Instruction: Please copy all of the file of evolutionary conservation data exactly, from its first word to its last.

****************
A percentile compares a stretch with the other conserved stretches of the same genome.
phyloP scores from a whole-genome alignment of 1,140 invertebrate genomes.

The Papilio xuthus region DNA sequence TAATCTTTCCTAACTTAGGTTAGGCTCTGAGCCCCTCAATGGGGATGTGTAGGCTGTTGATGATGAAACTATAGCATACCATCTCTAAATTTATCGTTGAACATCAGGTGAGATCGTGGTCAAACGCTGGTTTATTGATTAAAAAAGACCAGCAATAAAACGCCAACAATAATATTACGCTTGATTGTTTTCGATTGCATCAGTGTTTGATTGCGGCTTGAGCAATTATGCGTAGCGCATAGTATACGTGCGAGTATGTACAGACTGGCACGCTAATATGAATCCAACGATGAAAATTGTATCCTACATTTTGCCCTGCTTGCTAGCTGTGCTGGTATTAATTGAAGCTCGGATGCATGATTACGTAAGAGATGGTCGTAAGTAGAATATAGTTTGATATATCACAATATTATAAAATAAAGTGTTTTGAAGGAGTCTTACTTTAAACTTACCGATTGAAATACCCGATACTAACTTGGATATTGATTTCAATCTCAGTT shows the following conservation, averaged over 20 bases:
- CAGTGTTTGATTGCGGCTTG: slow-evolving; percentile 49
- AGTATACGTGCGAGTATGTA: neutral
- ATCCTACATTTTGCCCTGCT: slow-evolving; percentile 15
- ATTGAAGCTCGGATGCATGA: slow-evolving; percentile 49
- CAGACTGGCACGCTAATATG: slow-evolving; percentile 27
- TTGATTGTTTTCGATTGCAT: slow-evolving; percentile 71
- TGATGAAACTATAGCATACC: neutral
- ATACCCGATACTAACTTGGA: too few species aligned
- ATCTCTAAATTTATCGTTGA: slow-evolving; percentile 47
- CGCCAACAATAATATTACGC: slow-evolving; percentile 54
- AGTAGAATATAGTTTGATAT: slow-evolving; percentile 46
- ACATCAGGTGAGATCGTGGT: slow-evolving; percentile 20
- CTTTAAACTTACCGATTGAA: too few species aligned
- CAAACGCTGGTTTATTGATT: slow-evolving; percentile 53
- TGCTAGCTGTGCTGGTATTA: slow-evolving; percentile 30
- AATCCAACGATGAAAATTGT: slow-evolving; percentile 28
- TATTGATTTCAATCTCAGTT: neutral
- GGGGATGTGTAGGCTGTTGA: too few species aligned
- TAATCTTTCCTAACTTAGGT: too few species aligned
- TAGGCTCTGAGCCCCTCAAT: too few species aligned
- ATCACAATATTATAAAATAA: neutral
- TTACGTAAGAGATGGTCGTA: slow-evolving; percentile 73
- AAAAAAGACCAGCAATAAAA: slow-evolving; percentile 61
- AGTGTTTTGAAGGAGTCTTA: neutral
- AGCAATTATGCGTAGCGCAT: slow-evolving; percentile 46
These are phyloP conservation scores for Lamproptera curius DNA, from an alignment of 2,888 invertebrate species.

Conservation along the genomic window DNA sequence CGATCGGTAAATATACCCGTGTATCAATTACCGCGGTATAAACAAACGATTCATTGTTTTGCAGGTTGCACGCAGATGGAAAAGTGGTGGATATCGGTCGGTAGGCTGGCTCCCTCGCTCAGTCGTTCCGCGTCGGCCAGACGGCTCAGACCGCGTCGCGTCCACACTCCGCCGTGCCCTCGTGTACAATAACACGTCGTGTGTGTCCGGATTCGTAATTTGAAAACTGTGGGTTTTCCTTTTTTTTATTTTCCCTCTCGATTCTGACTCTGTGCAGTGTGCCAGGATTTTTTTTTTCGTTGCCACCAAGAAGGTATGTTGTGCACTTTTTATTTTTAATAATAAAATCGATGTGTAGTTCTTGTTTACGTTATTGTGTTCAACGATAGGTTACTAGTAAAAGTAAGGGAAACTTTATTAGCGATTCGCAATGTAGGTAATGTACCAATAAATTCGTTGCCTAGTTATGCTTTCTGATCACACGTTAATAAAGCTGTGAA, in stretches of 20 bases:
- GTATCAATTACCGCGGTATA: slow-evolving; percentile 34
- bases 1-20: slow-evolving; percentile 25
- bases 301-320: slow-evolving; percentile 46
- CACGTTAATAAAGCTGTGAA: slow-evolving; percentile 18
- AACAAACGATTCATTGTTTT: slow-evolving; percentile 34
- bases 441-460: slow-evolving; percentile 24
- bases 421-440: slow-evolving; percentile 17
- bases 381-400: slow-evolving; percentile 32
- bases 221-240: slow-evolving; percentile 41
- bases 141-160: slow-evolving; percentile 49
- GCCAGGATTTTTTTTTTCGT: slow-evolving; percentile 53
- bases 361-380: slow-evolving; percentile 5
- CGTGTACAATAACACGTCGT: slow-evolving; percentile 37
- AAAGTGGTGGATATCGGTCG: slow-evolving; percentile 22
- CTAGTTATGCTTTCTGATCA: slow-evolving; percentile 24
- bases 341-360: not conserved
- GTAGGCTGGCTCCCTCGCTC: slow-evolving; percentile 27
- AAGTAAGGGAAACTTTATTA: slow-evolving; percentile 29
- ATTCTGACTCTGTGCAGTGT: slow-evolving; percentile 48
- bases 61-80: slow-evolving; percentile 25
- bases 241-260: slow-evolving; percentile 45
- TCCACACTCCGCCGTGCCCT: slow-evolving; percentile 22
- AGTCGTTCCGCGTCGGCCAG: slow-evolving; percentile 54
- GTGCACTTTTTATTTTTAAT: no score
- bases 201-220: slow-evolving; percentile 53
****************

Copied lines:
A percentile compares a stretch with the other conserved stretches of the same genome.
phyloP scores from a whole-genome alignment of 1,140 invertebrate genomes.

The Papilio xuthus region DNA sequence TAATCTTTCCTAACTTAGGTTAGGCTCTGAGCCCCTCAATGGGGATGTGTAGGCTGTTGATGATGAAACTATAGCATACCATCTCTAAATTTATCGTTGAACATCAGGTGAGATCGTGGTCAAACGCTGGTTTATTGATTAAAAAAGACCAGCAATAAAACGCCAACAATAATATTACGCTTGATTGTTTTCGATTGCATCAGTGTTTGATTGCGGCTTGAGCAATTATGCGTAGCGCATAGTATACGTGCGAGTATGTACAGACTGGCACGCTAATATGAATCCAACGATGAAAATTGTATCCTACATTTTGCCCTGCTTGCTAGCTGTGCTGGTATTAATTGAAGCTCGGATGCATGATTACGTAAGAGATGGTCGTAAGTAGAATATAGTTTGATATATCACAATATTATAAAATAAAGTGTTTTGAAGGAGTCTTACTTTAAACTTACCGATTGAAATACCCGATACTAACTTGGATATTGATTTCAATCTCAGTT shows the following conservation, averaged over 20 bases:
- CAGTGTTTGATTGCGGCTTG: slow-evolving; percentile 49
- AGTATACGTGCGAGTATGTA: neutral
- ATCCTACATTTTGCCCTGCT: slow-evolving; percentile 15
- ATTGAAGCTCGGATGCATGA: slow-evolving; percentile 49
- CAGACTGGCACGCTAATATG: slow-evolving; percentile 27
- TTGATTGTTTTCGATTGCAT: slow-evolving; percentile 71
- TGATGAAACTATAGCATACC: neutral
- ATACCCGATACTAACTTGGA: too few species aligned
- ATCTCTAAATTTATCGTTGA: slow-evolving; percentile 47
- CGCCAACAATAATATTACGC: slow-evolving; percentile 54
- AGTAGAATATAGTTTGATAT: slow-evolving; percentile 46
- ACATCAGGTGAGATCGTGGT: slow-evolving; percentile 20
- CTTTAAACTTACCGATTGAA: too few species aligned
- CAAACGCTGGTTTATTGATT: slow-evolving; percentile 53
- TGCTAGCTGTGCTGGTATTA: slow-evolving; percentile 30
- AATCCAACGATGAAAATTGT: slow-evolving; percentile 28
- TATTGATTTCAATCTCAGTT: neutral
- GGGGATGTGTAGGCTGTTGA: too few species aligned
- TAATCTTTCCTAACTTAGGT: too few species aligned
- TAGGCTCTGAGCCCCTCAAT: too few species aligned
- ATCACAATATTATAAAATAA: neutral
- TTACGTAAGAGATGGTCGTA: slow-evolving; percentile 73
- AAAAAAGACCAGCAATAAAA: slow-evolving; percentile 61
- AGTGTTTTGAAGGAGTCTTA: neutral
- AGCAATTATGCGTAGCGCAT: slow-evolving; percentile 46
These are phyloP conservation scores for Lamproptera curius DNA, from an alignment of 2,888 invertebrate species.

Conservation along the genomic window DNA sequence CGATCGGTAAATATACCCGTGTATCAATTACCGCGGTATAAACAAACGATTCATTGTTTTGCAGGTTGCACGCAGATGGAAAAGTGGTGGATATCGGTCGGTAGGCTGGCTCCCTCGCTCAGTCGTTCCGCGTCGGCCAGACGGCTCAGACCGCGTCGCGTCCACACTCCGCCGTGCCCTCGTGTACAATAACACGTCGTGTGTGTCCGGATTCGTAATTTGAAAACTGTGGGTTTTCCTTTTTTTTATTTTCCCTCTCGATTCTGACTCTGTGCAGTGTGCCAGGATTTTTTTTTTCGTTGCCACCAAGAAGGTATGTTGTGCACTTTTTATTTTTAATAATAAAATCGATGTGTAGTTCTTGTTTACGTTATTGTGTTCAACGATAGGTTACTAGTAAAAGTAAGGGAAACTTTATTAGCGATTCGCAATGTAGGTAATGTACCAATAAATTCGTTGCCTAGTTATGCTTTCTGATCACACGTTAATAAAGCTGTGAA, in stretches of 20 bases:
- GTATCAATTACCGCGGTATA: slow-evolving; percentile 34
- bases 1-20: slow-evolving; percentile 25
- bases 301-320: slow-evolving; percentile 46
- CACGTTAATAAAGCTGTGAA: slow-evolving; percentile 18
- AACAAACGATTCATTGTTTT: slow-evolving; percentile 34
- bases 441-460: slow-evolving; percentile 24
- bases 421-440: slow-evolving; percentile 17
- bases 381-400: slow-evolving; percentile 32
- bases 221-240: slow-evolving; percentile 41
- bases 141-160: slow-evolving; percentile 49
- GCCAGGATTTTTTTTTTCGT: slow-evolving; percentile 53
- bases 361-380: slow-evolving; percentile 5
- CGTGTACAATAACACGTCGT: slow-evolving; percentile 37
- AAAGTGGTGGATATCGGTCG: slow-evolving; percentile 22
- CTAGTTATGCTTTCTGATCA: slow-evolving; percentile 24
- bases 341-360: not conserved
- GTAGGCTGGCTCCCTCGCTC: slow-evolving; percentile 27
- AAGTAAGGGAAACTTTATTA: slow-evolving; percentile 29
- ATTCTGACTCTGTGCAGTGT: slow-evolving; percentile 48
- bases 61-80: slow-evolving; percentile 25
- bases 241-260: slow-evolving; percentile 45
- TCCACACTCCGCCGTGCCCT: slow-evolving; percentile 22
- AGTCGTTCCGCGTCGGCCAG: slow-evolving; percentile 54
- GTGCACTTTTTATTTTTAAT: no score
- bases 201-220: slow-evolving; percentile 53